The Wall Street Journal, however, in a longish blog report, took note of the fact that "For the 40-year-old Paes, it is his eight career Grand Slam men's doubles title and his third US Open championship".
"He's also won seven mixed doubles Slam titles and now has earned the distinction of having won a Grand Slam title in each of three decades. He also won the 1996 Olympic bronze medal in men's singles tennis."
The New York Times in a blog post on the match day Sunday listed "20 facts you may not know about one of India's greatest tennis players" in recognition of Paes' "20th year as professional at Flushing Meadows".
Topping the list: "During his partnership with Martina Navratilova towards the end of her career, he used to write inspirational messages for her and often drop them in her tennis bag."
Leander's Grnad Slam win largely went unheralded in the US media.
Sacramento Bee, published from California's Silicon valley, home to a large number of Indian IT professionals, noted "Leander Paes and Radek Stepanek followed their upset of the Bryan brothers with a victory Sunday in the men's doubles final at the US Open."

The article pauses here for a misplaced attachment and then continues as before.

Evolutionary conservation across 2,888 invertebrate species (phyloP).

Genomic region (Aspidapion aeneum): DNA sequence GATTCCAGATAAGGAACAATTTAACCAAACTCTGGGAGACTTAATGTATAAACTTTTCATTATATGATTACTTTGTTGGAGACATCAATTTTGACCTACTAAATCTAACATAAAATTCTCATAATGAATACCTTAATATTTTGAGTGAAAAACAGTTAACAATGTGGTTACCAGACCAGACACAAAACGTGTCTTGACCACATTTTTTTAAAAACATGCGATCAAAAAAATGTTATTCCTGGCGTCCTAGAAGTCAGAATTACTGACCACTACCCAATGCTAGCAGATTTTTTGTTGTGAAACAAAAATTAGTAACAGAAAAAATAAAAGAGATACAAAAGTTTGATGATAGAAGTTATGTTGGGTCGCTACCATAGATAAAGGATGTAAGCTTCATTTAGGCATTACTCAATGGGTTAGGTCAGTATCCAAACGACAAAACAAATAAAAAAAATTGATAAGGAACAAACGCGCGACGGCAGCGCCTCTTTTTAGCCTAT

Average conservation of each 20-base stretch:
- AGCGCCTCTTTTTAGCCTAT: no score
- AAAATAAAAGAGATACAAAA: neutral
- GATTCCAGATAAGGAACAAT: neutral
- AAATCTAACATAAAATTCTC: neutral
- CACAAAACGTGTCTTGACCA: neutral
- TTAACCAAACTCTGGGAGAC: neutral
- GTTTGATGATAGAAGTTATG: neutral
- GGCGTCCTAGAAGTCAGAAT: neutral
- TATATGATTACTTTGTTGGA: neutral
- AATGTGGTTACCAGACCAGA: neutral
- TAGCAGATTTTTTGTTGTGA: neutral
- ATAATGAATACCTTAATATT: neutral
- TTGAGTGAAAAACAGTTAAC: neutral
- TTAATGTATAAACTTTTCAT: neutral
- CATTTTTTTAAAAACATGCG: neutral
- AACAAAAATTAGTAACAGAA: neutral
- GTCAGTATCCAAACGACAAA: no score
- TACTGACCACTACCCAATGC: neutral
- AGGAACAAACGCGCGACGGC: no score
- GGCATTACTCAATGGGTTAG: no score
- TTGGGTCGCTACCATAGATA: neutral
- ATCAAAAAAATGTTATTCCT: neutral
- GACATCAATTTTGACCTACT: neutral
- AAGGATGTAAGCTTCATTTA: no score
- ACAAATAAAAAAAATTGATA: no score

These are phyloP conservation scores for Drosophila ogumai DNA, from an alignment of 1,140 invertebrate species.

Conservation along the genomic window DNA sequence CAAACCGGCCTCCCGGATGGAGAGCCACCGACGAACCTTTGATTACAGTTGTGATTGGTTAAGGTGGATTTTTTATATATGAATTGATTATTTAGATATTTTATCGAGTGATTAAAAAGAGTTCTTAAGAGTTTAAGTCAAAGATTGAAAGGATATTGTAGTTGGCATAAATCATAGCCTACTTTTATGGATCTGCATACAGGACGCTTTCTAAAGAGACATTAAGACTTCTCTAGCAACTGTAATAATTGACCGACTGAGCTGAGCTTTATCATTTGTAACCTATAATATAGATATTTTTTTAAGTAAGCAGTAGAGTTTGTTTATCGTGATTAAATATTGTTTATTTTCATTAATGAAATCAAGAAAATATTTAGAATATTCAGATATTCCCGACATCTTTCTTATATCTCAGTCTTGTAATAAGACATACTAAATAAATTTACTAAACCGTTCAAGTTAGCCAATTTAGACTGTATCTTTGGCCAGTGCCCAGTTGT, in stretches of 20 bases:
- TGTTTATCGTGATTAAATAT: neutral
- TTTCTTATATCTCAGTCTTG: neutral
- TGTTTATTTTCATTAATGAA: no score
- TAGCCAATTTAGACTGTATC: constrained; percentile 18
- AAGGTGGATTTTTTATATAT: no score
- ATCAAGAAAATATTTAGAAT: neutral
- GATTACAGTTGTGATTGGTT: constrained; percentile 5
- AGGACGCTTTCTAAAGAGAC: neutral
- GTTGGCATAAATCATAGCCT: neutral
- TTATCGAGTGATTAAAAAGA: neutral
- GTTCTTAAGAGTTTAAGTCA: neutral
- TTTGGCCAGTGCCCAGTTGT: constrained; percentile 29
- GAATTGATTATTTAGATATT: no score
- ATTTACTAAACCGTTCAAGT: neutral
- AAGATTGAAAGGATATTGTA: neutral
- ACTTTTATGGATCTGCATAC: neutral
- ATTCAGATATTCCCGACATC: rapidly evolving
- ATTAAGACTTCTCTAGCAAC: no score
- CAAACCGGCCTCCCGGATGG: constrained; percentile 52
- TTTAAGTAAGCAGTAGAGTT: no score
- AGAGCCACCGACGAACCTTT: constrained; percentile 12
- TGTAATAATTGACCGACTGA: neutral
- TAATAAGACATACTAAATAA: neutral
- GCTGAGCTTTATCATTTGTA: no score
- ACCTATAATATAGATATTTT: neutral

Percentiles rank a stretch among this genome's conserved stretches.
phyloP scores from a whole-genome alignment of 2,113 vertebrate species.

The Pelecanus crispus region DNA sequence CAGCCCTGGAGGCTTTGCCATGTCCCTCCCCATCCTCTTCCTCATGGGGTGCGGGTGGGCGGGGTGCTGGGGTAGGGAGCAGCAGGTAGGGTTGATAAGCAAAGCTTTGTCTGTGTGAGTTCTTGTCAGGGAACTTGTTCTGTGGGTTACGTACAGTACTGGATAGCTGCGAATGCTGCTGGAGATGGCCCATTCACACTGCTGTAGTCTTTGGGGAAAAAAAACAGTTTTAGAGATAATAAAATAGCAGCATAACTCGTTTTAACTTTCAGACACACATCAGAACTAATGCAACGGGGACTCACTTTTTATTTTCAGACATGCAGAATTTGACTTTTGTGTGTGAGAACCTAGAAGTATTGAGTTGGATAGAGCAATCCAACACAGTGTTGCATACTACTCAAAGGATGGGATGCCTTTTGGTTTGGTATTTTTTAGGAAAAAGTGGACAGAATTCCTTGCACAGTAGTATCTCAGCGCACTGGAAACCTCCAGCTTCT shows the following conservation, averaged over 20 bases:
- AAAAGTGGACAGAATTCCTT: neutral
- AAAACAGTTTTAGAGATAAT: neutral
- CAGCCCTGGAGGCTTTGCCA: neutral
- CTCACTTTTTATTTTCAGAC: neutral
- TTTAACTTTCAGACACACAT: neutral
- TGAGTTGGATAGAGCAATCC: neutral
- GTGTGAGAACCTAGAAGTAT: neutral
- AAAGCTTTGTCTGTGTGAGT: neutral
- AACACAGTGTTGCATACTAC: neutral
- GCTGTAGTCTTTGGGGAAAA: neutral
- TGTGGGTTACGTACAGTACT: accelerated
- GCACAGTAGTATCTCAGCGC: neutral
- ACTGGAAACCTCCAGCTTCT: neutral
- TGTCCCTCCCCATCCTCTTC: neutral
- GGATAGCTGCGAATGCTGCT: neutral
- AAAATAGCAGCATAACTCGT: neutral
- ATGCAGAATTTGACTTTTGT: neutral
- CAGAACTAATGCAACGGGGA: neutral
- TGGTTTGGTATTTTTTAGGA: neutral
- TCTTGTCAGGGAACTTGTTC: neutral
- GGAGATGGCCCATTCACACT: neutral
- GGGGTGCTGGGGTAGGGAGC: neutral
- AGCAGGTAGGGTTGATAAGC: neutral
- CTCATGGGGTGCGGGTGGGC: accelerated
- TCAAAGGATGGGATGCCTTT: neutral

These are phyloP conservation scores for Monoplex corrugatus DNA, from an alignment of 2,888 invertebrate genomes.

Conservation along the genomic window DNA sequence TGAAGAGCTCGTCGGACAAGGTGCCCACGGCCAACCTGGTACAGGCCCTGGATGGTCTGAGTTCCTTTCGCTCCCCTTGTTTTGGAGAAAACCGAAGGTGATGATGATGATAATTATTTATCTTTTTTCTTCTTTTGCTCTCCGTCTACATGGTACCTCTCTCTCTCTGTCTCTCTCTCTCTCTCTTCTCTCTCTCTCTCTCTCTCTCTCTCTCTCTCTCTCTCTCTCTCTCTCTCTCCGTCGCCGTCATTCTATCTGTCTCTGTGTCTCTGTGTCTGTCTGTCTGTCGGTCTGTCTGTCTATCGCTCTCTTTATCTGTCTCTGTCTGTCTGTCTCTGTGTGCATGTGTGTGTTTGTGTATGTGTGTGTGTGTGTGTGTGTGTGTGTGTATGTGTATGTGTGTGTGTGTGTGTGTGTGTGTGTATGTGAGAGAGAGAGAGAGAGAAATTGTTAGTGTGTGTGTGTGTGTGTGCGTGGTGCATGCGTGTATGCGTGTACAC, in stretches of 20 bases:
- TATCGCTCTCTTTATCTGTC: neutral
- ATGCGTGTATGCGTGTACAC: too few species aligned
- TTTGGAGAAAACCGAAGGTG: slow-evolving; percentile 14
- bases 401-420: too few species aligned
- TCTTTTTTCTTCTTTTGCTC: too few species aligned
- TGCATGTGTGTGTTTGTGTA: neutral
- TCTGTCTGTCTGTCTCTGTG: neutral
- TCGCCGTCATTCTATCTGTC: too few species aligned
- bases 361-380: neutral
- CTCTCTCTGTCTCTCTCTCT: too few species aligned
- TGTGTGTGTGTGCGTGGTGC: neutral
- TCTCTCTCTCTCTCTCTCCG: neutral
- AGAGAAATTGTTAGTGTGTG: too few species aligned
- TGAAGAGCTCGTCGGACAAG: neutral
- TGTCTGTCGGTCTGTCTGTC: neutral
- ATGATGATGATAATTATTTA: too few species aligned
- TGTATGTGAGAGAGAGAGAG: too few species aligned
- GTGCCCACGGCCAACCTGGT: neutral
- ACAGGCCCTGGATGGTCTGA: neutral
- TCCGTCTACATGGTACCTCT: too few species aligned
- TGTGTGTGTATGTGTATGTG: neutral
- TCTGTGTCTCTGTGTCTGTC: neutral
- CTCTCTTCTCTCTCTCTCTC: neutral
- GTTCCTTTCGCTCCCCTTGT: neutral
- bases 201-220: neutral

Firstpost, an ethnic Indian paper published from the West Coast, wrote of "Leander Paes and India's very different tennis revolution", suggesting "If the big television networks around the world have their way, then doubles in tennis would quickly be forgotten."
"But while the rest of the world might look at doubles as basically a second rung competition, India doesn't do that - doubles gets covered in a big way in India's print and electronic media simply because of the number of players we have taking part in the competition," it wrote.
"Leander Paes and Mahesh Bhupathi put doubles tennis on the map in India", it said, noting "the continued success" of Paes, who "has been around for 20 years now and has reached 30 Grand Slam finals".